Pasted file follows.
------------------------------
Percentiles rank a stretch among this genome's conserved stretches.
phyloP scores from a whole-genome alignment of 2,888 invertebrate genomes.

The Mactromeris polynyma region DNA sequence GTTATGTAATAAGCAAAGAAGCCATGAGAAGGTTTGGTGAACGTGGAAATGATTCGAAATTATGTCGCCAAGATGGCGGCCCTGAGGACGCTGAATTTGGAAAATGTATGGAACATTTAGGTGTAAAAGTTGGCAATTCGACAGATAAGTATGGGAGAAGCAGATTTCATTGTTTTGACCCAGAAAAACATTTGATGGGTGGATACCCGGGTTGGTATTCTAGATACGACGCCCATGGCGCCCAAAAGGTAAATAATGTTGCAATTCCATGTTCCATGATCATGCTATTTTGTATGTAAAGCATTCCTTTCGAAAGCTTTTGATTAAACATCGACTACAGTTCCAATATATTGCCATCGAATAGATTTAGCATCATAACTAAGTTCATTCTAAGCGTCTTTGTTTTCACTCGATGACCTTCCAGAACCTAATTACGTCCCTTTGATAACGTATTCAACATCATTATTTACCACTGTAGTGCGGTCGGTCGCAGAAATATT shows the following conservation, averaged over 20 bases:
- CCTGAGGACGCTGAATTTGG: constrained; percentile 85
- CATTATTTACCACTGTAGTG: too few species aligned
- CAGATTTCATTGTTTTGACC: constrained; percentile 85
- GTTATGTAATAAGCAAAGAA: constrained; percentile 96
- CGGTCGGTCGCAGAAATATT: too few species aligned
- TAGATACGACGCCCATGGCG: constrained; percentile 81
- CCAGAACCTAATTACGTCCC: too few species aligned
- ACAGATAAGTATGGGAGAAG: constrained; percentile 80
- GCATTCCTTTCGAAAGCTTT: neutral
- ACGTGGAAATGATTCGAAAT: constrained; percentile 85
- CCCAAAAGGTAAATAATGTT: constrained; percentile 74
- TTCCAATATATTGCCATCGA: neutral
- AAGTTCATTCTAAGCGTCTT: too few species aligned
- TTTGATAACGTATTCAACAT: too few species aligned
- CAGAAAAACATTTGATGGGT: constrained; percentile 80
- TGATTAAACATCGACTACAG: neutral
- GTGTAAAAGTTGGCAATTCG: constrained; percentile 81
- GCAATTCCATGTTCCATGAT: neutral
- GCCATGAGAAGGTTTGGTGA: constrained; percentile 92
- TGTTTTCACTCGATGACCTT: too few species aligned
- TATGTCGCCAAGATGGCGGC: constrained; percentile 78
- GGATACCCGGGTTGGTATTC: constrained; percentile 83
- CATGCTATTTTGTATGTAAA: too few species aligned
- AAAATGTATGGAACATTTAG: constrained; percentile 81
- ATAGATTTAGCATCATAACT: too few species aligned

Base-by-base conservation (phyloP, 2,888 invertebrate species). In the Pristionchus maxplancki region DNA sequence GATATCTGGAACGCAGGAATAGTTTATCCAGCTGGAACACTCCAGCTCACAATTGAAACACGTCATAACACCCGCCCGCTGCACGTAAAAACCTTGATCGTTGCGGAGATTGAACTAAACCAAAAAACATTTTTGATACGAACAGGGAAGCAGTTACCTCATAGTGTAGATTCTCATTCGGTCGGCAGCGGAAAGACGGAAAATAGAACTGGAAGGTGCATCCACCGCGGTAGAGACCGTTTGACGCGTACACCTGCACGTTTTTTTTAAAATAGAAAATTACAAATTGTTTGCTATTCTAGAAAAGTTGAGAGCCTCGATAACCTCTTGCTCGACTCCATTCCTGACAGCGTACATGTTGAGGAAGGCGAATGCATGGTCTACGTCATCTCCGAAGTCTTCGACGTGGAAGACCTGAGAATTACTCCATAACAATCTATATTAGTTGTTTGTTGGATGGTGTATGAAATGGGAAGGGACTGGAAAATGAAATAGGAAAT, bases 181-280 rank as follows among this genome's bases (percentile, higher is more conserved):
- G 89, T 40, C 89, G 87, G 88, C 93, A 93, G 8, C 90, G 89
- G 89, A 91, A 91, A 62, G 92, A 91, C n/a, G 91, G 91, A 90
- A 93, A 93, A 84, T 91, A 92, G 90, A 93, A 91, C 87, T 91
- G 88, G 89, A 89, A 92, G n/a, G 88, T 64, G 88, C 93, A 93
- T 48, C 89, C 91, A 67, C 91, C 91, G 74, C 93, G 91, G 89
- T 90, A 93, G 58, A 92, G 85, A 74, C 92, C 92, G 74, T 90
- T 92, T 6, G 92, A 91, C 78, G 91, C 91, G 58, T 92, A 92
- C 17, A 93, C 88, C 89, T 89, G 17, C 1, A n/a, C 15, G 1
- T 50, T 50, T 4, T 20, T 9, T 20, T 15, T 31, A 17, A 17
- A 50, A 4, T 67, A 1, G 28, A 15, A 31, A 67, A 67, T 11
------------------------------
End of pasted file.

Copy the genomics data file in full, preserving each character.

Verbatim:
Percentiles rank a stretch among this genome's conserved stretches.
phyloP scores from a whole-genome alignment of 2,888 invertebrate genomes.

The Mactromeris polynyma region DNA sequence GTTATGTAATAAGCAAAGAAGCCATGAGAAGGTTTGGTGAACGTGGAAATGATTCGAAATTATGTCGCCAAGATGGCGGCCCTGAGGACGCTGAATTTGGAAAATGTATGGAACATTTAGGTGTAAAAGTTGGCAATTCGACAGATAAGTATGGGAGAAGCAGATTTCATTGTTTTGACCCAGAAAAACATTTGATGGGTGGATACCCGGGTTGGTATTCTAGATACGACGCCCATGGCGCCCAAAAGGTAAATAATGTTGCAATTCCATGTTCCATGATCATGCTATTTTGTATGTAAAGCATTCCTTTCGAAAGCTTTTGATTAAACATCGACTACAGTTCCAATATATTGCCATCGAATAGATTTAGCATCATAACTAAGTTCATTCTAAGCGTCTTTGTTTTCACTCGATGACCTTCCAGAACCTAATTACGTCCCTTTGATAACGTATTCAACATCATTATTTACCACTGTAGTGCGGTCGGTCGCAGAAATATT shows the following conservation, averaged over 20 bases:
- CCTGAGGACGCTGAATTTGG: constrained; percentile 85
- CATTATTTACCACTGTAGTG: too few species aligned
- CAGATTTCATTGTTTTGACC: constrained; percentile 85
- GTTATGTAATAAGCAAAGAA: constrained; percentile 96
- CGGTCGGTCGCAGAAATATT: too few species aligned
- TAGATACGACGCCCATGGCG: constrained; percentile 81
- CCAGAACCTAATTACGTCCC: too few species aligned
- ACAGATAAGTATGGGAGAAG: constrained; percentile 80
- GCATTCCTTTCGAAAGCTTT: neutral
- ACGTGGAAATGATTCGAAAT: constrained; percentile 85
- CCCAAAAGGTAAATAATGTT: constrained; percentile 74
- TTCCAATATATTGCCATCGA: neutral
- AAGTTCATTCTAAGCGTCTT: too few species aligned
- TTTGATAACGTATTCAACAT: too few species aligned
- CAGAAAAACATTTGATGGGT: constrained; percentile 80
- TGATTAAACATCGACTACAG: neutral
- GTGTAAAAGTTGGCAATTCG: constrained; percentile 81
- GCAATTCCATGTTCCATGAT: neutral
- GCCATGAGAAGGTTTGGTGA: constrained; percentile 92
- TGTTTTCACTCGATGACCTT: too few species aligned
- TATGTCGCCAAGATGGCGGC: constrained; percentile 78
- GGATACCCGGGTTGGTATTC: constrained; percentile 83
- CATGCTATTTTGTATGTAAA: too few species aligned
- AAAATGTATGGAACATTTAG: constrained; percentile 81
- ATAGATTTAGCATCATAACT: too few species aligned

Base-by-base conservation (phyloP, 2,888 invertebrate species). In the Pristionchus maxplancki region DNA sequence GATATCTGGAACGCAGGAATAGTTTATCCAGCTGGAACACTCCAGCTCACAATTGAAACACGTCATAACACCCGCCCGCTGCACGTAAAAACCTTGATCGTTGCGGAGATTGAACTAAACCAAAAAACATTTTTGATACGAACAGGGAAGCAGTTACCTCATAGTGTAGATTCTCATTCGGTCGGCAGCGGAAAGACGGAAAATAGAACTGGAAGGTGCATCCACCGCGGTAGAGACCGTTTGACGCGTACACCTGCACGTTTTTTTTAAAATAGAAAATTACAAATTGTTTGCTATTCTAGAAAAGTTGAGAGCCTCGATAACCTCTTGCTCGACTCCATTCCTGACAGCGTACATGTTGAGGAAGGCGAATGCATGGTCTACGTCATCTCCGAAGTCTTCGACGTGGAAGACCTGAGAATTACTCCATAACAATCTATATTAGTTGTTTGTTGGATGGTGTATGAAATGGGAAGGGACTGGAAAATGAAATAGGAAAT, bases 181-280 rank as follows among this genome's bases (percentile, higher is more conserved):
- G 89, T 40, C 89, G 87, G 88, C 93, A 93, G 8, C 90, G 89
- G 89, A 91, A 91, A 62, G 92, A 91, C n/a, G 91, G 91, A 90
- A 93, A 93, A 84, T 91, A 92, G 90, A 93, A 91, C 87, T 91
- G 88, G 89, A 89, A 92, G n/a, G 88, T 64, G 88, C 93, A 93
- T 48, C 89, C 91, A 67, C 91, C 91, G 74, C 93, G 91, G 89
- T 90, A 93, G 58, A 92, G 85, A 74, C 92, C 92, G 74, T 90
- T 92, T 6, G 92, A 91, C 78, G 91, C 91, G 58, T 92, A 92
- C 17, A 93, C 88, C 89, T 89, G 17, C 1, A n/a, C 15, G 1
- T 50, T 50, T 4, T 20, T 9, T 20, T 15, T 31, A 17, A 17
- A 50, A 4, T 67, A 1, G 28, A 15, A 31, A 67, A 67, T 11